Sadly, so sadly, he didn't really say much about the books themselves. I would have loved to hear his actual thoughts on what the characters did, what they thought, etc, or even how the author phrased things or set up scenes in the story, rather than his vague praise of, or distaste for the author's general writing. (If this guy were writing this book for my class, I'd urge him to be more specific when he praises or disses a book.)
Miller is trying to read these books to make himself better, though he doesn't recommend that we all try reading these particular books. He includes a lot of books I haven't actually heard of (even though I consider myself a fairly broad reader) and he makes a lot of references to British stuff that loses me. (I totally want book tokens for Christmas, though. What a cool idea. Wikipedia says they have them in the US, but I've never heard of them.)
Here's all you need to know: This book is not fun, you'd be better off just reading the books already on your list because this is not a commiseration of your love of books; this is a stultifying slog through somebody else's list, with basically no attention given to what is in the books themselves.
Save your credit for something, anything, else.
So, if you've reached the point where you've read and/or listened to all the Discworld books and The Long Earth books, but you need more Pratchett, this is a good book.
Actually, my daughter kept commenting that it sounded like Harry Potter. She's right in that the stories that helped build the Discworld are the same ones that support the stories in Rowling's world, and probably others, for that matter.
The book is enjoyable and interesting, though I'm not sure I'd recommend it to someone who hasn't read many Discworld books.
I can't even say if the story was good because the narrator was so annoying. She was like a British Valley Girl? At the end of every sentenceeeee, or pauuuuuse, she would drag out the last syllabllllllle?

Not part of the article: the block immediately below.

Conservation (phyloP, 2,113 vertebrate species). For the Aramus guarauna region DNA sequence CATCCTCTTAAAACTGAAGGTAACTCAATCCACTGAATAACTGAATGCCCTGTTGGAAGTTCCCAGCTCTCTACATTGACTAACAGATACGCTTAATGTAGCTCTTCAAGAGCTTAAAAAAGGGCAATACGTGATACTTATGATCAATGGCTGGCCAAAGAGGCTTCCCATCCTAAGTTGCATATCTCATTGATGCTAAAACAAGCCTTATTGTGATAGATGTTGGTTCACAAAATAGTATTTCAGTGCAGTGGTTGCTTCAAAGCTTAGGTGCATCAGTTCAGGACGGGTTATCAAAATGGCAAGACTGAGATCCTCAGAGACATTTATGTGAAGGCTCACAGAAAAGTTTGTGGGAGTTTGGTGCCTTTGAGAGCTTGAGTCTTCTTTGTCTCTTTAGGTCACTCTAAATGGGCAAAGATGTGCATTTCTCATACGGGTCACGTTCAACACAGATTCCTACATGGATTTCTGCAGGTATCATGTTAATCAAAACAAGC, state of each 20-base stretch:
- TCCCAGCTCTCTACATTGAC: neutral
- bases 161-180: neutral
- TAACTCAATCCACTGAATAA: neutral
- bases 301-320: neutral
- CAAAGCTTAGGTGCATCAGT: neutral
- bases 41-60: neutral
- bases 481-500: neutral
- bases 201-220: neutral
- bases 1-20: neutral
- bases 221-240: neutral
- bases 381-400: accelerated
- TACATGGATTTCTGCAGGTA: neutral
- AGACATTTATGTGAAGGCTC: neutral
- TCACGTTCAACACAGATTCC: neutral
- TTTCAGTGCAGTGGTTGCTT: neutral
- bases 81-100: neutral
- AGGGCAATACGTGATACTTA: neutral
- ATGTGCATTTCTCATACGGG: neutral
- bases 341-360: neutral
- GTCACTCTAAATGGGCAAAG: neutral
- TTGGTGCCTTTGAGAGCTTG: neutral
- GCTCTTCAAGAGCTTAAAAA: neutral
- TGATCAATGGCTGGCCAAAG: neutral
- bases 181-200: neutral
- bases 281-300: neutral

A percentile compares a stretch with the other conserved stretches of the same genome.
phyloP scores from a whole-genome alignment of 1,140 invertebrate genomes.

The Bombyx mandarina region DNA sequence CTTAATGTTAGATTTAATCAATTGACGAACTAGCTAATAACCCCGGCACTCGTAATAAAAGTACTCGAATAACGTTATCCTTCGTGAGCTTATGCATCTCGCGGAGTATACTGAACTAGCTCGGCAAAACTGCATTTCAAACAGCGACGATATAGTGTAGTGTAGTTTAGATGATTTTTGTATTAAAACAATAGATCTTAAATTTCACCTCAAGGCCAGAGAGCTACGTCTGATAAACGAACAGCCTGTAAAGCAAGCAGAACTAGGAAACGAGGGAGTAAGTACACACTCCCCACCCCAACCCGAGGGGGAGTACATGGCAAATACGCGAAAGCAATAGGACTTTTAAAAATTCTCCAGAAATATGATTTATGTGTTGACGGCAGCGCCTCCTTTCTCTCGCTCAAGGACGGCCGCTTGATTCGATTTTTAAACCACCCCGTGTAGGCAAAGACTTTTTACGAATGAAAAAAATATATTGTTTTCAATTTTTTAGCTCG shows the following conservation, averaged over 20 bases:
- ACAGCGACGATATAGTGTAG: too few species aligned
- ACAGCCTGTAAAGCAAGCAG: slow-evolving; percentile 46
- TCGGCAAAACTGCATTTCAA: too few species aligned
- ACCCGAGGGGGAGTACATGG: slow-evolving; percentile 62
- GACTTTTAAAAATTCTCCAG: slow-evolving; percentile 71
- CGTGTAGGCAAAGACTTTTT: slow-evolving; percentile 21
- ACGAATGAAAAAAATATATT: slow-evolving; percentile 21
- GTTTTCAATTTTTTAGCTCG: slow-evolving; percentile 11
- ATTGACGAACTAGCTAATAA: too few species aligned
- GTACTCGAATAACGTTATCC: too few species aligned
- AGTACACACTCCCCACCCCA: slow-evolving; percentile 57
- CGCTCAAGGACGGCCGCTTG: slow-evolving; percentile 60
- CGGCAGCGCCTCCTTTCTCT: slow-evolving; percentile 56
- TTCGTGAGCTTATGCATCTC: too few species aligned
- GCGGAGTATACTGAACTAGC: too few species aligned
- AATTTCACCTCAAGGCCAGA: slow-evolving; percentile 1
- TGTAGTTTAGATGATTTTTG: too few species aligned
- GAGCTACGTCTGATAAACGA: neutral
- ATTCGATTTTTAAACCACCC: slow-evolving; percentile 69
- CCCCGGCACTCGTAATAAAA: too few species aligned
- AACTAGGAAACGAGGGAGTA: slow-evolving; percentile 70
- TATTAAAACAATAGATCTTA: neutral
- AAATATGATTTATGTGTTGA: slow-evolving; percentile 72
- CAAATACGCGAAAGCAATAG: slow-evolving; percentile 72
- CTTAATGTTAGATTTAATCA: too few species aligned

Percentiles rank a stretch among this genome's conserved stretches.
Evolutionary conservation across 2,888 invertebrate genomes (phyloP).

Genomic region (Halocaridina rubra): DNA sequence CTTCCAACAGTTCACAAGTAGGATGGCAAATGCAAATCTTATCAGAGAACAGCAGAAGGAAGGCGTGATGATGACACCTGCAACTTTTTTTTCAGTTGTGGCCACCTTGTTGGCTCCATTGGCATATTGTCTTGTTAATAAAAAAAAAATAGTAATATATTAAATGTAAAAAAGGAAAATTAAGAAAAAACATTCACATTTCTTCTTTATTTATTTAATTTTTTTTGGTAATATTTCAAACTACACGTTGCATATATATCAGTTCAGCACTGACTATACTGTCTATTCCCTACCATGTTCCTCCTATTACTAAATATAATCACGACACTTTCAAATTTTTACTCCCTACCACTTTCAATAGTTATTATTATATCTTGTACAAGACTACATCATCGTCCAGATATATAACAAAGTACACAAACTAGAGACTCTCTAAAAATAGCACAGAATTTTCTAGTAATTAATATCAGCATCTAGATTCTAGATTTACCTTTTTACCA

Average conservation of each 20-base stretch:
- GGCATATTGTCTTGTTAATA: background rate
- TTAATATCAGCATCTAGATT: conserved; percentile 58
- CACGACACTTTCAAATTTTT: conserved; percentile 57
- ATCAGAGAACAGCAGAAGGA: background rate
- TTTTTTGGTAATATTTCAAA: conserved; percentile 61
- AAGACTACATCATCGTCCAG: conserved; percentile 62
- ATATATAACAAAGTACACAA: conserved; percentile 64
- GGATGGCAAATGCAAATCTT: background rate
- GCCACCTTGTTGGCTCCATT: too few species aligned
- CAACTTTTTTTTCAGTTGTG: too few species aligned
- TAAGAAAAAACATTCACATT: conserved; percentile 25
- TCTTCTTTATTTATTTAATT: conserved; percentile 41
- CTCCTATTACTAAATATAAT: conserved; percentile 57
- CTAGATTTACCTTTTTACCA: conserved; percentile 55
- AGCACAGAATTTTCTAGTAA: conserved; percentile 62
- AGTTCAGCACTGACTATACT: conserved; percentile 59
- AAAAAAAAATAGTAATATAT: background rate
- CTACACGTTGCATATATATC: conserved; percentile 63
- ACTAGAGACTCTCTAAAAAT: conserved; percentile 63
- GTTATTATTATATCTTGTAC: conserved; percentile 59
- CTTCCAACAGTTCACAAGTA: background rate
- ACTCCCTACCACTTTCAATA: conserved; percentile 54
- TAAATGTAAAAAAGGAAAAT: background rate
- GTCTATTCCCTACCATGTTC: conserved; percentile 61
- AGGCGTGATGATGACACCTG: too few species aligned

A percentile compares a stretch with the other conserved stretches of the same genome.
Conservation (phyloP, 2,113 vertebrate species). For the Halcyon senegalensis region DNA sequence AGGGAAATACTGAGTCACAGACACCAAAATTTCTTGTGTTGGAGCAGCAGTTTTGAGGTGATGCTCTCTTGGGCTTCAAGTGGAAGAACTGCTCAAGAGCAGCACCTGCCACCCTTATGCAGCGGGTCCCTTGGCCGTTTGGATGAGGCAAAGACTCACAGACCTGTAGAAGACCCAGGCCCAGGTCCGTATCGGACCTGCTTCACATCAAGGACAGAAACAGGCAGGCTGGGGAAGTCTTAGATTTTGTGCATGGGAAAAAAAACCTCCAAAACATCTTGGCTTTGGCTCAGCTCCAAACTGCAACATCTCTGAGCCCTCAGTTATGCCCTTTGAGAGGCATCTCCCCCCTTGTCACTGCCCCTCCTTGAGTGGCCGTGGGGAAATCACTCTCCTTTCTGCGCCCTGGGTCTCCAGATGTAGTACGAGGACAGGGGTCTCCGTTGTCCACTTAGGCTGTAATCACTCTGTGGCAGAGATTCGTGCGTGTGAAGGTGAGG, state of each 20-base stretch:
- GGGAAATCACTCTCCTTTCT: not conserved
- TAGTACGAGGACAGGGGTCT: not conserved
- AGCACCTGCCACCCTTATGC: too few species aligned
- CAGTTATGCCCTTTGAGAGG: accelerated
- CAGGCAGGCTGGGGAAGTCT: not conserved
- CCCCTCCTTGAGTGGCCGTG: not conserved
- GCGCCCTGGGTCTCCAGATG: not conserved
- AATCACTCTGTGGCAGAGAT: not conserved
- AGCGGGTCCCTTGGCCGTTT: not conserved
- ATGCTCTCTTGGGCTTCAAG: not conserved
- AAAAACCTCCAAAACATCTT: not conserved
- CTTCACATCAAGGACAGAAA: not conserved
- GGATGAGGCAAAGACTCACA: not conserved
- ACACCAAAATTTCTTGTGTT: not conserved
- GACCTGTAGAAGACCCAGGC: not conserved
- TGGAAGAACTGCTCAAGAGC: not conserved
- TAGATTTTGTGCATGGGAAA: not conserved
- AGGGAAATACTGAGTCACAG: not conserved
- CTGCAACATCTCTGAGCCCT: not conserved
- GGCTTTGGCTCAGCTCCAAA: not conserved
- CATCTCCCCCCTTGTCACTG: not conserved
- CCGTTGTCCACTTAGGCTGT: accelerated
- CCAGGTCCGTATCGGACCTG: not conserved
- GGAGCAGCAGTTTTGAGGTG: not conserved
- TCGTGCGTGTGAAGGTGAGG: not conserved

Why did they choose a female narrator anyway? The book is written entirely in the voice of the male protagonist. Who cares that Eliot is female if her subject is male. Oh, l mean "maaaaaale?"
I found words like brothaaaaaa and othaaaaa to be especially annoying in this narration. I actually sped up the playback which put most of the narration at normal speed but the extended endings were still quite evident.
I got the story because I really enjoyed Middlemarch. In Middlemarch I found the main characters interesting, realistic and though they didn't make decisions I would make, their actions made sense for them. In this story I didn't sympathize or even understand any of the people. Too bad. Maybe with a different narrataaaaa, I would have enjoyed it moooooore?
I often like histories that focus closely on one person like this and both the time and the place sounded fascinating before I began. During the reading, there were moments when I thought the story was going to pull me in, but it never did.
There was nothing glaringly wrong or problematic in the story, but I never got excited enough about what happened to really care--though I kept expecting I would. I would pause and think, "now this is going to get good" but in never quite did.
The thing I missed the most was the lack of connection to what came before and after the time of the "action" in the book. How did this historical event/battle/plan stem from events decades before or decades after. The subtitle is the "making of the modern middle east" but this book ends with the end of the lives of the major players. We are left to remember ourselves what the middle east turned into during and after WW2 and beyond.
I am left with an idea the Lawrence was a remarkable boy and young man, a conflicted adult who felt rightly betrayed by various people and the British government and then he died. the end.
I'd seen the movie long ago, as a kid with my parents. I'd never read the book or had it assigned in school. I was glad to discover it as an adult, since some of the insights would have passed me by as a teenager.
I was especially interested in the book's insights into education, small towns, poverty, family, society, judicial progress, femininity and parenting roles. There is so much in this book to enjoy and so much to wonder at.
I have heard it described as a book to read to understand America. I think that is apt. I would highly highly recommend it.